• 66. repeal of the Maximum inflation • pressure from both new (noveaux riches-recent war profiteers) and old bourgeois leads the Thermidorians to scrap the price controls, associated with the Enragés and the Jacobins • 24 December 1794-the law of 4 Nivôse, de l’an III abolished the maximum and all controls • there are also reductions in the national workshops and the guaranteed high wages which were also associated with the “Terrorists,” now out of favor • with no price ceilings there would have inevitably been higher prices • but the food shortages produced by a combination of cold wet summer weather and disruptions stemming from the war and unrest in agricultural regions plus the drafting of farm labor for the foreign wars produced the worst famine conditions in memory beginning in the winter of 1794-1795 • finding it almost impossible to fund the war with loans, the Convention “runs the printing presses,” issues more assignats, thus contributing to their depreciation and putting the scarce supply of bread further out of the hands of the poor bread line from Wajda’s film, Danton Tuesday, September 14, 2010
  • 67. 1795 “...about four billion livres were issued every month.” July 1794 31% Dec 1794 20% April 1795 8% May 1795 7.5% June 1795 5% July1795 3% Tuesday, September 14, 2010
  • 68. 1795 “...about four billion livres were issued every month.” July 1794 31% Dec 1794 20% April 1795 8% May 1795 7.5% June 1795 5% July1795 3% Tuesday, September 14, 2010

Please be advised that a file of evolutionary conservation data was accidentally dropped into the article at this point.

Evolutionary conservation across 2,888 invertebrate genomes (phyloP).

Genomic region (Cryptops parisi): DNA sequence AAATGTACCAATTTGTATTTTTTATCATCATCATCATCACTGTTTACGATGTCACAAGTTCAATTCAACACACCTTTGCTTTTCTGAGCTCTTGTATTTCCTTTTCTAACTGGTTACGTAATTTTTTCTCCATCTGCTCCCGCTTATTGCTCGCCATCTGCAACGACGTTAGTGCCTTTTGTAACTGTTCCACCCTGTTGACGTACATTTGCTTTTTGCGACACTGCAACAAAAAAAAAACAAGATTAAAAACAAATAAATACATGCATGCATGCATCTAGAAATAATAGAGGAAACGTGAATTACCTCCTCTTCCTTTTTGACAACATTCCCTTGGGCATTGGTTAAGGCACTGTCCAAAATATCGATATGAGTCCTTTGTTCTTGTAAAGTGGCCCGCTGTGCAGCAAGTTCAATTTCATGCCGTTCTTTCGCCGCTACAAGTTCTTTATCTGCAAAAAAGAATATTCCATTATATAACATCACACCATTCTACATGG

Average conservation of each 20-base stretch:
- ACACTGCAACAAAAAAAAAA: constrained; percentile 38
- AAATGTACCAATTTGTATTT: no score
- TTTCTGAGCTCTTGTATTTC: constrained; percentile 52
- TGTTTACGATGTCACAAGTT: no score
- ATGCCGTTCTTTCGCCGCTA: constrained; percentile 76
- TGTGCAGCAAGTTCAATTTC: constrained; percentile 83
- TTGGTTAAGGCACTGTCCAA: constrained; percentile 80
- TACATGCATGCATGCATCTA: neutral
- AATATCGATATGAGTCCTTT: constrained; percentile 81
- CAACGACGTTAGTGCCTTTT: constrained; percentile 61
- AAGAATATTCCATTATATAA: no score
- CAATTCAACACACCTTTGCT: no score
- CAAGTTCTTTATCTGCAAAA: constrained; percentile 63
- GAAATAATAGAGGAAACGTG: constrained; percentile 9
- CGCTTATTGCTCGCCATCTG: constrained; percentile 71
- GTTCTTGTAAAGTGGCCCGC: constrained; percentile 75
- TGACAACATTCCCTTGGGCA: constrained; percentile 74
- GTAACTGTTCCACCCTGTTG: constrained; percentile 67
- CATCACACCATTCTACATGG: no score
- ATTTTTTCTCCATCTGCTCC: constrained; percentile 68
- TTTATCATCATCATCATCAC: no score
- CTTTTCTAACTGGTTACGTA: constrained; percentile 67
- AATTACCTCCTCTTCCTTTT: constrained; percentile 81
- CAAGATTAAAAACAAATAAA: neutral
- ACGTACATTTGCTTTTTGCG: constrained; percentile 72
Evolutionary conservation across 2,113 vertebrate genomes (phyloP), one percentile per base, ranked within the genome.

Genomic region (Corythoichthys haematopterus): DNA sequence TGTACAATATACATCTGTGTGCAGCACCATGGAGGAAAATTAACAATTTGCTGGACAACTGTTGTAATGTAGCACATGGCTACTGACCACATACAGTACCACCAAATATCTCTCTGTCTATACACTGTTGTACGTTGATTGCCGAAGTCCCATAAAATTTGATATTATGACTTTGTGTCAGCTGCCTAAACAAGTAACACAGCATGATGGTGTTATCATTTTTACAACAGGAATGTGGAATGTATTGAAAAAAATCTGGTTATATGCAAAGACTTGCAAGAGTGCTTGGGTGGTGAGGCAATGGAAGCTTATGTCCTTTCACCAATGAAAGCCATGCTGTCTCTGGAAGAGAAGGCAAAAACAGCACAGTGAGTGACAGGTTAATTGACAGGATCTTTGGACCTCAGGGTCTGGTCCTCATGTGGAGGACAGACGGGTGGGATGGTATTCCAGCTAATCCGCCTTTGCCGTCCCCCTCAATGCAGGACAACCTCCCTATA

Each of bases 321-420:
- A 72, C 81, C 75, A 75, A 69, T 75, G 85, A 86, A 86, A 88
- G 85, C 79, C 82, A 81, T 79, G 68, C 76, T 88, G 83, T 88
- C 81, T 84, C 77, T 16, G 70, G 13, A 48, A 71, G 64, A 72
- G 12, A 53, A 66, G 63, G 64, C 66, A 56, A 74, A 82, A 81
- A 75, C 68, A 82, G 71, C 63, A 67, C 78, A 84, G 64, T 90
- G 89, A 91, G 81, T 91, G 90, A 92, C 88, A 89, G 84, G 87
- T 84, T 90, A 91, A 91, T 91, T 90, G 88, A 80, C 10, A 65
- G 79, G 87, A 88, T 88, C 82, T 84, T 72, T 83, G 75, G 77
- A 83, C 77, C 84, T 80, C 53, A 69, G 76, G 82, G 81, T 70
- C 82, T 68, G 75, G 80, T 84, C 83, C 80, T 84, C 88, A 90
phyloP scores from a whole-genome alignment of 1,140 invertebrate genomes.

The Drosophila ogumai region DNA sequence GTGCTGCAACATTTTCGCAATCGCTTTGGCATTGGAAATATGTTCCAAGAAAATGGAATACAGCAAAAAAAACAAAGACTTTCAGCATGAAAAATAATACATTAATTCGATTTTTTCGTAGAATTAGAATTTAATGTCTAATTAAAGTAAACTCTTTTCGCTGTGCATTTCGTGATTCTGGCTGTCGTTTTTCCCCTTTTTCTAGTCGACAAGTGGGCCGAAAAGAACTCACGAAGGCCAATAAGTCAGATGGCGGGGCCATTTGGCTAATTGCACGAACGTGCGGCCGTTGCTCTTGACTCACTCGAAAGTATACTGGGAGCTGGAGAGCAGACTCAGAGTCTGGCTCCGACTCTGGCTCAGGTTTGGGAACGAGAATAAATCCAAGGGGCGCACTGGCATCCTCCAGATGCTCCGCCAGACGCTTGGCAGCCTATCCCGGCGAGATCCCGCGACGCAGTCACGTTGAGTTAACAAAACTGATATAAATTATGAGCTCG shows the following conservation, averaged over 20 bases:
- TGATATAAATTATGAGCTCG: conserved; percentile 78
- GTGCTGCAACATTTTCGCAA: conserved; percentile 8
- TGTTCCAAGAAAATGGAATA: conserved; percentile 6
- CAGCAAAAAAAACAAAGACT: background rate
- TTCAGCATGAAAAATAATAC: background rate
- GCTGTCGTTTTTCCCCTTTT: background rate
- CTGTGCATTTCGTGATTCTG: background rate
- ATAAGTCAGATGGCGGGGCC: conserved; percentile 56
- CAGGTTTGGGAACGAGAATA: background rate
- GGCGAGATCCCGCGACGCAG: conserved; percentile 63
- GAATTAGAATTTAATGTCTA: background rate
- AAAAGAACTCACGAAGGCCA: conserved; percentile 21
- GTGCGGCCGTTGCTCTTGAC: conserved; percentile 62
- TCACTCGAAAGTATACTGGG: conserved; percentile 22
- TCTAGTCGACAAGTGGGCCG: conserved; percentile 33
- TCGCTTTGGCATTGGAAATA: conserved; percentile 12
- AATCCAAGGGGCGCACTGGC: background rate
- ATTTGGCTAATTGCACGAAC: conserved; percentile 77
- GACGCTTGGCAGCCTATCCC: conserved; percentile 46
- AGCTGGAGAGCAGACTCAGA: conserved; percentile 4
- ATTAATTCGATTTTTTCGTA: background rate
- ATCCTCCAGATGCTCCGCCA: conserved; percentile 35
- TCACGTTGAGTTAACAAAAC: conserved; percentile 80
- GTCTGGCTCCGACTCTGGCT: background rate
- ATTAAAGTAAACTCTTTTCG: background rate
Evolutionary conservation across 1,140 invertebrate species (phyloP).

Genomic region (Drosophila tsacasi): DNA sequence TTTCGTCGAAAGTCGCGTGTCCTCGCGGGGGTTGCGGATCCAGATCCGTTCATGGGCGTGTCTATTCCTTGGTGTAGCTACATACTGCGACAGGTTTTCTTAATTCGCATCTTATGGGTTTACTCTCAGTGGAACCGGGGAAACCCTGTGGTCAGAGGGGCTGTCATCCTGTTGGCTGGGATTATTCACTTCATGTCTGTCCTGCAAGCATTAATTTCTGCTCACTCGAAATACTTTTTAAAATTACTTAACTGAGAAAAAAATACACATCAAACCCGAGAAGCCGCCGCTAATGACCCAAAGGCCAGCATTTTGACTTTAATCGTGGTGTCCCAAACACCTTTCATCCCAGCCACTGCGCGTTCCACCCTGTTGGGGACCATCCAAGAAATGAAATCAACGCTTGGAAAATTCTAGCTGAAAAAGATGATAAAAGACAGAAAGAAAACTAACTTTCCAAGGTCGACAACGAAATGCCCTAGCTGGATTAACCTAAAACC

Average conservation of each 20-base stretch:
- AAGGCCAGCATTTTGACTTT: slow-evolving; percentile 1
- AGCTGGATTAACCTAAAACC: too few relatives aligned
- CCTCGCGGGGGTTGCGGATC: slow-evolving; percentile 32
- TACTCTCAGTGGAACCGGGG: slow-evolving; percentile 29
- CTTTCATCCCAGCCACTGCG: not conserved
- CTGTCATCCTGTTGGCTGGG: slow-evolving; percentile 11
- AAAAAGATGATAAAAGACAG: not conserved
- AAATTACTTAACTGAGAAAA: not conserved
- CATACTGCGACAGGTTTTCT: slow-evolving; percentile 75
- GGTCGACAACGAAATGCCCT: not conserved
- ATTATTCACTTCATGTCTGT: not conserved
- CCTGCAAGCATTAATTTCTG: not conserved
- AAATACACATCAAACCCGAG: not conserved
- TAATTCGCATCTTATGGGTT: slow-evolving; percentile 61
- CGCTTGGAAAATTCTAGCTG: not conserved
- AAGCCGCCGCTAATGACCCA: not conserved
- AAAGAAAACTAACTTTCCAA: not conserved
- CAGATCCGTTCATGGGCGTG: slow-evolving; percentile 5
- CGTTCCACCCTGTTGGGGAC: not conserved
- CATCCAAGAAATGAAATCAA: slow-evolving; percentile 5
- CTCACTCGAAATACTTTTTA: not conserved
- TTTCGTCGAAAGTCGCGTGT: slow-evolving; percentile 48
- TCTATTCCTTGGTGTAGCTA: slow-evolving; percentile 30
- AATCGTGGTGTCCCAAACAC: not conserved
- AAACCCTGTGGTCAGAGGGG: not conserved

• 69. the fate of “the Four” BARÉRE BILLAUD COLLOT VADIER • fall 1794-the Thermidorians debated what to do with those “terrorists” who had helped them with the coup on 9 Thermidor • during the winter when the lower classes began to rebel against the economic squeeze; the center, the “Plain,” came to regard the remaining Montagnards as the greater threat (vs the Royalist Right) • many on the Right demanded that the three most “Jacobin” of the Twelve on the Committee, Barère, Billaud, Collot, plus Marc-Guillaume Alexis Vadier from the Committee of General Security be executed, or at least exiled • 1 April 1795-Journée du 12 Germinal--the Convention was invaded by sans-culottes demanding “Bread! Bread!” This provided the justification for the Right to deal with their enemies • that night, without trial, “the Four” were ordered deported to Guiana. Only Vadier managed to escape and lived on in France, dying in 1828. Collot died in Guiana of yellow fever in 1796 • Billaud lived on in Guiana, refusing a pardon from Napoleon, until 1816. Then he moved to Haiti, dying there of dysentery in 1819. Barère took the pardon, returned to France and died in 1841 Tuesday, September 14, 2010